The vertical axis of movement is placed horizontally across the top panel of the page with Batman and Robin swinging across Gotham. This encourages readers to flip the comic sideways, but lettering by Tom Napolitano continue to read normally. That inconsistency creates confusion not only within the panel, but throughout the page. In the lower panels Dick Grayson is engaged with a criminal in a motorcycle chase on the side of a skyscraper. This is almost impossible to comprehend until after the spread though because only one of five panels reveals any background at all. Even this shot only shows the streakiest outline of towers. There are so many motions lines in this sequence that one suspects it might be a digital fill effect, creating the illusion of completed space where only fast forms have been drawn.
If you are able to discern what is actually happening in this action sequence, then the shock of seeing glass explode beneath the wheels of a motorcycle on the following page will not be quite as disconcerting. Even here the panels are cropped so tightly and backgrounds are so sparse that it is almost impossible to tell what exactly is happening except for in panel three. The appearance of a giant lit sign comes literally from nowhere (excluding the slightest hint in panel three, it being the only one to communicate setting). There might be an urge to call this sequence fast or exciting, but what it actually is is lazy. Providing an establishing shot for a big chase sequence and subsequent showdown is fundamental storytelling, the kind of thing that any competent comics artist shouldn’t think twice about. It is non-existent here and the resulting pages are enough of an incomprehensible mess that any wise reader would drop the comic to the floor if they were just flipping through.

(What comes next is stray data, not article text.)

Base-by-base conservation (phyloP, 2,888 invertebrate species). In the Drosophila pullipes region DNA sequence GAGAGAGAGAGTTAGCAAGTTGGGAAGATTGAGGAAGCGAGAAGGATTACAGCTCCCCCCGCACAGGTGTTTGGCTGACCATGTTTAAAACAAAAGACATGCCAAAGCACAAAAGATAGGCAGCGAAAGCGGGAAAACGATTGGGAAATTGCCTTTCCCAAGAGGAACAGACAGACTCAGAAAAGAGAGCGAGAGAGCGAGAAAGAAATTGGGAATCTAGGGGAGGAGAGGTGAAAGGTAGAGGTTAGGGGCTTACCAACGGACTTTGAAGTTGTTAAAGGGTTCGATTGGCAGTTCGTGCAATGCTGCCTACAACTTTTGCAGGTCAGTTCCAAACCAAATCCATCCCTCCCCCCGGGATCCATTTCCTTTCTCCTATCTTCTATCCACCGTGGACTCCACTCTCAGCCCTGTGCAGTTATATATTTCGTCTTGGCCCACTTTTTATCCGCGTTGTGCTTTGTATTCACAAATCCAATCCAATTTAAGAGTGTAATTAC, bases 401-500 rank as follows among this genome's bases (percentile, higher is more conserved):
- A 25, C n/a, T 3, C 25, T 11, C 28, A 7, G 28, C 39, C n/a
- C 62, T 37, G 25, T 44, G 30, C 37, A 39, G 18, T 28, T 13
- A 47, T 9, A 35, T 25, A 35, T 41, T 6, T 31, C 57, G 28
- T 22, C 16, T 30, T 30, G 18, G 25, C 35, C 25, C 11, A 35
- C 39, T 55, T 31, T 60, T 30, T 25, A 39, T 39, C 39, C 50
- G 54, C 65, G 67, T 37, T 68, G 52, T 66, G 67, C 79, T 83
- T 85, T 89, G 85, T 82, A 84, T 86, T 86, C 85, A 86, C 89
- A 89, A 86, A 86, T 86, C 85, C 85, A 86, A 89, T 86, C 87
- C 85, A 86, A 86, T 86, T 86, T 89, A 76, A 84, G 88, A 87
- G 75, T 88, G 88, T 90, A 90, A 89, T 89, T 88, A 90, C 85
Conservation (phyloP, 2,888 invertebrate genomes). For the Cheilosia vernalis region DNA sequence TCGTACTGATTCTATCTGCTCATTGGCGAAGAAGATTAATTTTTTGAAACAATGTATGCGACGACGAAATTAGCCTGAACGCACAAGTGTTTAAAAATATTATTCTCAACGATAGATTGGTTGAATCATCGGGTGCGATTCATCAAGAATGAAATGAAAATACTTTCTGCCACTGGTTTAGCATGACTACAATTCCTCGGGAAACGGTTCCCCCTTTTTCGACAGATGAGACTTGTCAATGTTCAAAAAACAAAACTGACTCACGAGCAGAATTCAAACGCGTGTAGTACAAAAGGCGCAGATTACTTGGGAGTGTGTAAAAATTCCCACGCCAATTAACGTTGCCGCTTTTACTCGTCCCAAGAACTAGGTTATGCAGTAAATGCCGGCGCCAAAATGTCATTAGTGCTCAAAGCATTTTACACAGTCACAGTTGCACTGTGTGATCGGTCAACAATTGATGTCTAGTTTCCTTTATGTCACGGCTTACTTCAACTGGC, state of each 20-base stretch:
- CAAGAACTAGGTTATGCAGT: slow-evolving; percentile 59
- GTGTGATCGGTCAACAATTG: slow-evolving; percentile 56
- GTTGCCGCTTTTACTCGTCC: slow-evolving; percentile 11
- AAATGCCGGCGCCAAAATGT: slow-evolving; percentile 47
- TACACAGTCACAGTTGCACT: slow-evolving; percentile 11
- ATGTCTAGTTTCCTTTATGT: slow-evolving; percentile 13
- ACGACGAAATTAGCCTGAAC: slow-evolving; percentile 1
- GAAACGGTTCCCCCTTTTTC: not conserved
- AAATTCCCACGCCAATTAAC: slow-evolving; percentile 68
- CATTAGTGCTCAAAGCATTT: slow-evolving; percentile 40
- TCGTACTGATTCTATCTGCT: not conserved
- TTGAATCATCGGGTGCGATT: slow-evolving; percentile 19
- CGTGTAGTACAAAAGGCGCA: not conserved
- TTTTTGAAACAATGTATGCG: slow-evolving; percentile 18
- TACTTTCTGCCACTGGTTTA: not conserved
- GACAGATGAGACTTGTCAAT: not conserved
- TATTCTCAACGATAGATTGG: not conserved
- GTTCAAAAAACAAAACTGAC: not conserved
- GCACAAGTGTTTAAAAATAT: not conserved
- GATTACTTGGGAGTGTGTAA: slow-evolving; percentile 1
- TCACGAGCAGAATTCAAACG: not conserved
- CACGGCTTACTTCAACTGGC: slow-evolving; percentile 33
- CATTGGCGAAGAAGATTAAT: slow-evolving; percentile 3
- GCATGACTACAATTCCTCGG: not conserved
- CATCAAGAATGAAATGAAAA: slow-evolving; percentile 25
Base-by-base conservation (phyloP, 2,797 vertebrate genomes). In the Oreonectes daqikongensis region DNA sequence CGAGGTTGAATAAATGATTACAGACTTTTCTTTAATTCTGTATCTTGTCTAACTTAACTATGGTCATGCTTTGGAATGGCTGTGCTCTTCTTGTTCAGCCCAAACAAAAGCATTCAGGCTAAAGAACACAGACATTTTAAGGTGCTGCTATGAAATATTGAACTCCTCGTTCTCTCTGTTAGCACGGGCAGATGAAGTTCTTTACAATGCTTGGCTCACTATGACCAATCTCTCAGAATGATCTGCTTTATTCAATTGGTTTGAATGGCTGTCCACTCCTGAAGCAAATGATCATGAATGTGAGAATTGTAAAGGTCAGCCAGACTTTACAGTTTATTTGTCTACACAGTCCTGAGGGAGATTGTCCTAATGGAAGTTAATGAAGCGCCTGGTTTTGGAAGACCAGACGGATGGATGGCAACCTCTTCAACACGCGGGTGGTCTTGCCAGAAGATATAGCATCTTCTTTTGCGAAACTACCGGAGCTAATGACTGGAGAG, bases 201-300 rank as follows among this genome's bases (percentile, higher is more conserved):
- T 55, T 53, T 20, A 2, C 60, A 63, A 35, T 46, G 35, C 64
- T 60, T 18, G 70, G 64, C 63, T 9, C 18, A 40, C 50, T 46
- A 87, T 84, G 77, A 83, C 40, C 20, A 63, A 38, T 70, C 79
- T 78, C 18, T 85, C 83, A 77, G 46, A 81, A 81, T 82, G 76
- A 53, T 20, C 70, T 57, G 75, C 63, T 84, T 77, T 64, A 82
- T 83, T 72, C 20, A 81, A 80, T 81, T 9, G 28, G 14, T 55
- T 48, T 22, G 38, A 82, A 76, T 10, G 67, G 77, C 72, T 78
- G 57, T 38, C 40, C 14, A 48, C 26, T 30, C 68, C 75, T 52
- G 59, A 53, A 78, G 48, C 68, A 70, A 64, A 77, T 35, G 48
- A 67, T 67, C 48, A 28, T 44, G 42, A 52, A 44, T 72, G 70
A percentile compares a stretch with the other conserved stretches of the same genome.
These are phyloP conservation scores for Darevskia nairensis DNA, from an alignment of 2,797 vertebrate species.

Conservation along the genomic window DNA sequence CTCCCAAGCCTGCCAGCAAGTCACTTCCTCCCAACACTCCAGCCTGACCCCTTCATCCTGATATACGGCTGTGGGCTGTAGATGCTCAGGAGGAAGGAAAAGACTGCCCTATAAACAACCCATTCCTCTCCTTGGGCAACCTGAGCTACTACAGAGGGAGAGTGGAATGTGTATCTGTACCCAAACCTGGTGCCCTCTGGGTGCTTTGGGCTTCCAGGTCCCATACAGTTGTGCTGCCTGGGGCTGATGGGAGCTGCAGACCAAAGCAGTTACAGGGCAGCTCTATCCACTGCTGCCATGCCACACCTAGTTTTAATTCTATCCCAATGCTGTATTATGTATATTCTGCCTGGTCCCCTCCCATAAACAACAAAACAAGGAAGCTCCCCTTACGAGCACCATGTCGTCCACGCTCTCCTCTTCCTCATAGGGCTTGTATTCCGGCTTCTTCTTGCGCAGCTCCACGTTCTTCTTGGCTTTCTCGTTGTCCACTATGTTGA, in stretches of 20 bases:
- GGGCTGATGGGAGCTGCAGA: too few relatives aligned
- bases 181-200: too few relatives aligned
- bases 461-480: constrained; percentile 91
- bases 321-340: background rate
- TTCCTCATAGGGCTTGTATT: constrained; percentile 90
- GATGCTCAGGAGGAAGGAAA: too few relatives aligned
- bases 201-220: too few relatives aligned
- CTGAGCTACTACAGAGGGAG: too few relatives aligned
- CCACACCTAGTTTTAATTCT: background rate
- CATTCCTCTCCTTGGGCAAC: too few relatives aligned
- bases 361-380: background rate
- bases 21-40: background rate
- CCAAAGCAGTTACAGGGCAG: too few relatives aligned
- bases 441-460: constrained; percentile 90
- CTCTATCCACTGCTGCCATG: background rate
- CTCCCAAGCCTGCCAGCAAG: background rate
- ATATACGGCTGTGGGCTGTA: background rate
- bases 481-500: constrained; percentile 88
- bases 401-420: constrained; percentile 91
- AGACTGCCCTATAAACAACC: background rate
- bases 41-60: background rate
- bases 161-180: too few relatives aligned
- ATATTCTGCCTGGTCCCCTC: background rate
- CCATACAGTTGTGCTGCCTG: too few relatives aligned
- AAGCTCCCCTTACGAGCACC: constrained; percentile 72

It’s possible to go through every page of Batman & Robin Eternal #1 like this, dissecting script, pencils, colors, and lettering in order to discover the lessons aspiring creators ought to take away, that massive list of DON’Ts. It’s not nitpicking either. The flaws charge forward and smack you about the face and neck. Tynion’s scripting is consistently hackneyed and Daniel’s storytelling never aspires to be more than workmanlike (when it achieves even that). The first four pages may be the worst that the issue has to offer, but there’s nothing to be found that rises above the level of mediocrity.
Daniel takes plenty of time to call out what ought to be the dramatic highlights of the issue by throwing each of them on a splash. There are four here and they all fall flat. The return of Cassandra Cain makes for a competent action sequence, but there’s nothing noteworthy about the character if you remove the marketing hype that this is “The Return of Cassandra Cain OMG”. She’s a cypher whose combat abilities are displayed using a less-effective form of something being done by ACO in Midnighter.